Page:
New studies published this weekend say there is little support for claims that legalizing medical marijuana boosts recreational use by adolescents, but also say it’s not likely to significantly reduce opioid overdose deaths.
The two studies, published this weekend in the British scientific journal Addiction, may refute two common claims about legalizing medical marijuana, the first that it promotes wider use by teens who see it as legitimized and the second that marijuana could substitute as a pain relief medication for those who become addicted to opioids. Neither of those is likely, according to the study authors.
“Synthesis of the current evidence does not support the hypothesis that US medical marijuana laws until 2014 have led to increases in adolescent marijuana use prevalence,” the first study concluded.
“Although we found no significant effect on adolescent marijuana use, we may find that the situation changes as commercialized markets for medical marijuana develop and expand, and as states legalize recreational marijuana use,” the study’s senior author, Deborah Hasin, said. “However, for now, there appears to be no basis for the argument that legalising medical marijuana increases teens’ use of the drug.”
Several members of the journal’s editorial board also wrote on a review of research of whether there is enough risk to suggest that cannabis could serve as a good alternative to opioids for pain management.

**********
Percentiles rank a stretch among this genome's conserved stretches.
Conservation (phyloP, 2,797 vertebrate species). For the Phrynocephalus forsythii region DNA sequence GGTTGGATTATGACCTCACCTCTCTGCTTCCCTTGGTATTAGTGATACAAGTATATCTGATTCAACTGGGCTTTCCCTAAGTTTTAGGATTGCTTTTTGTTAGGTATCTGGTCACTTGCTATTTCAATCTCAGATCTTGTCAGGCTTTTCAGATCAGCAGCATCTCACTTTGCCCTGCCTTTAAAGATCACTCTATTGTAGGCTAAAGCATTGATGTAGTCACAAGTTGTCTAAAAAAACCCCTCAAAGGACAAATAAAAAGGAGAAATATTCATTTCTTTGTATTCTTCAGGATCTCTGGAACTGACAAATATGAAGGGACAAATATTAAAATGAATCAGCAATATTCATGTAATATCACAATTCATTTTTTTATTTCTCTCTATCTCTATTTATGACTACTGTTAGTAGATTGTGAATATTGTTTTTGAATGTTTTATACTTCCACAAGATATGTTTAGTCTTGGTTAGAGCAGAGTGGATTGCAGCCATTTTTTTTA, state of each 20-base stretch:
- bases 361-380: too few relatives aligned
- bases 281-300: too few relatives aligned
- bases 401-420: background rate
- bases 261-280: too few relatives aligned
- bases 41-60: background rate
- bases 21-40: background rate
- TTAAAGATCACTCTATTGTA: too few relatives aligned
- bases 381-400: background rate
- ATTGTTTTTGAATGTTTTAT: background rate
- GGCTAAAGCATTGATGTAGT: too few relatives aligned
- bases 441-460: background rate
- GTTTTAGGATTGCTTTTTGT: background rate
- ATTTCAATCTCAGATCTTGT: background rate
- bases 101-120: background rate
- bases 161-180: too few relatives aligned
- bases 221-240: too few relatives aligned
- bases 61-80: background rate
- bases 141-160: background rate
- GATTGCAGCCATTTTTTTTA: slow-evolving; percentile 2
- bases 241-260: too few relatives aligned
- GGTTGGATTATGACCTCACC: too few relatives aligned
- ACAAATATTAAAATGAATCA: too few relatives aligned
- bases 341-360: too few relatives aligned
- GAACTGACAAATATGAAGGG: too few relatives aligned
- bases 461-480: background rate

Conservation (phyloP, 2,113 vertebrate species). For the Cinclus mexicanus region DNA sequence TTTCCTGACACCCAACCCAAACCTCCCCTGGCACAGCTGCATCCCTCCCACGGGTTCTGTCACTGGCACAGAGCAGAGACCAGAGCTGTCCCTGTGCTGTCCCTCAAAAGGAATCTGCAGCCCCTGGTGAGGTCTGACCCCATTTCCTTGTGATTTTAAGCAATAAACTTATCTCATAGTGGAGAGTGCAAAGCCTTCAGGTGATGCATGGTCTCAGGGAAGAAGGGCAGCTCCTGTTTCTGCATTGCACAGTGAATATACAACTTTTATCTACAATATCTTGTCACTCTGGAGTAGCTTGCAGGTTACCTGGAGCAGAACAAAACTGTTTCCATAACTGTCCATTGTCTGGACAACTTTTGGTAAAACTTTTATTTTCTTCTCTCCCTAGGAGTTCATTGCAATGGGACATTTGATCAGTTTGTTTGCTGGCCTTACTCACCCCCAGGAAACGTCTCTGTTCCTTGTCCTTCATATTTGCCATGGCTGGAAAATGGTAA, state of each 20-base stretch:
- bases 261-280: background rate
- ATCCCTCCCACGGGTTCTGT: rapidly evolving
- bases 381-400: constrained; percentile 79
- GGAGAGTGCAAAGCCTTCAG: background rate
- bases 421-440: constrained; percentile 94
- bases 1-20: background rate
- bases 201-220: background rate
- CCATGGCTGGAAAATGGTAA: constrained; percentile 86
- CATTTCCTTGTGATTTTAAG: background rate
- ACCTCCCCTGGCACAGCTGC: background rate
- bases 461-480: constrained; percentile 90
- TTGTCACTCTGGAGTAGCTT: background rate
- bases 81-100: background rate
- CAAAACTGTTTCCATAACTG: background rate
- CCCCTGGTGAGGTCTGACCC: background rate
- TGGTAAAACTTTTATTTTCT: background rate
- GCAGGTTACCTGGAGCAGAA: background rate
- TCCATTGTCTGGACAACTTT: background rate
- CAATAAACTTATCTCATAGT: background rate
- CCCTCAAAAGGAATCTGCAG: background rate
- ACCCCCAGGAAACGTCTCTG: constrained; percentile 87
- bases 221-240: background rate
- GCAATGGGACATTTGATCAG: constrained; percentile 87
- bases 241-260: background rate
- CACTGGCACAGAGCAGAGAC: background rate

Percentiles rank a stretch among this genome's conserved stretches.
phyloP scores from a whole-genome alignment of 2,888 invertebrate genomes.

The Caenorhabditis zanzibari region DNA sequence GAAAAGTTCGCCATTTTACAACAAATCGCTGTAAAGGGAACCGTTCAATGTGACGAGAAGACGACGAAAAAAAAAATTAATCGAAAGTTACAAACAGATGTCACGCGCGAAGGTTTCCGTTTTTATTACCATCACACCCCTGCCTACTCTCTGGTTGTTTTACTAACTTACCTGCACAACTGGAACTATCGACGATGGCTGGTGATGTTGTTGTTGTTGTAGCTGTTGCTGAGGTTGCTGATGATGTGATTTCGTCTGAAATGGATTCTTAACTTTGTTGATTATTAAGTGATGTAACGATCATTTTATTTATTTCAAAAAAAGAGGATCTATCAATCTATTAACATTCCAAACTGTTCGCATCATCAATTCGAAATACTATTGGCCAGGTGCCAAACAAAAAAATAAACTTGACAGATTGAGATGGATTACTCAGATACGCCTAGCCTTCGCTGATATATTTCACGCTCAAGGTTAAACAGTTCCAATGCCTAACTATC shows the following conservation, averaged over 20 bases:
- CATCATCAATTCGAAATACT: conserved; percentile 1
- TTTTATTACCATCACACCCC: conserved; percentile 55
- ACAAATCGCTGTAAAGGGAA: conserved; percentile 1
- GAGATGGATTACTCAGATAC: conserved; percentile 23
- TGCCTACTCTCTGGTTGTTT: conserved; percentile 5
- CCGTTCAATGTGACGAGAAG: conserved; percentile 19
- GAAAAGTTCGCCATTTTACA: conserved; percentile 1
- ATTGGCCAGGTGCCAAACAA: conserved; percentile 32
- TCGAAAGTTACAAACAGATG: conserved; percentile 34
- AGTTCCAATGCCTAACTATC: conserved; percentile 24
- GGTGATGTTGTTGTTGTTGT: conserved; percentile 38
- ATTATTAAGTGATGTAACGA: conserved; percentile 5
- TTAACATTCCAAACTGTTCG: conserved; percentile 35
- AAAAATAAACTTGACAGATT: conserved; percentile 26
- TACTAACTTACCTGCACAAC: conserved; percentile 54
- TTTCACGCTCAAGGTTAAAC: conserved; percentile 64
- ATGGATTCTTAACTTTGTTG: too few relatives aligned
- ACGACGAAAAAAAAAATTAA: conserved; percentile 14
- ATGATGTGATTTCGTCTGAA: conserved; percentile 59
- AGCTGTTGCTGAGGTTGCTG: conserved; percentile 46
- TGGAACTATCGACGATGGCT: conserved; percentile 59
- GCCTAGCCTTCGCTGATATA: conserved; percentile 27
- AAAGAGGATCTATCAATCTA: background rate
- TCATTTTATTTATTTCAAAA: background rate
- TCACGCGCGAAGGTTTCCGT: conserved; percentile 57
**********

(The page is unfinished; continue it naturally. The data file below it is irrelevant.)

That link also doesn’t appear to be strong, the editors wrote.
“Although … studies show a correlation over time between the passage of medical marijuana laws and opioid overdose death rates, they do not provide any evidence that the laws caused the reduction in deaths,” the journal said. “In fact, several recent studies have shown that chronic pain patients who use cannabis do not use lower doses of opioids. There are more plausible reasons for the reduction in opioid deaths that ought to be investigated.”
Further, the researchers wrote, “No studies so far … have controlled for the effects of several policies that are likely to affect opioid overdose deaths for the better or worse. The former includes increased access to methadone- and buprenorphine-assisted treatment for opioid dependence, both of which are likely to reduce overdose risk. The latter includes public policies that are likely to increase overdose deaths; namely, increased imprisonment of opioid users because their risk of overdose death increases dramatically after they leave prison.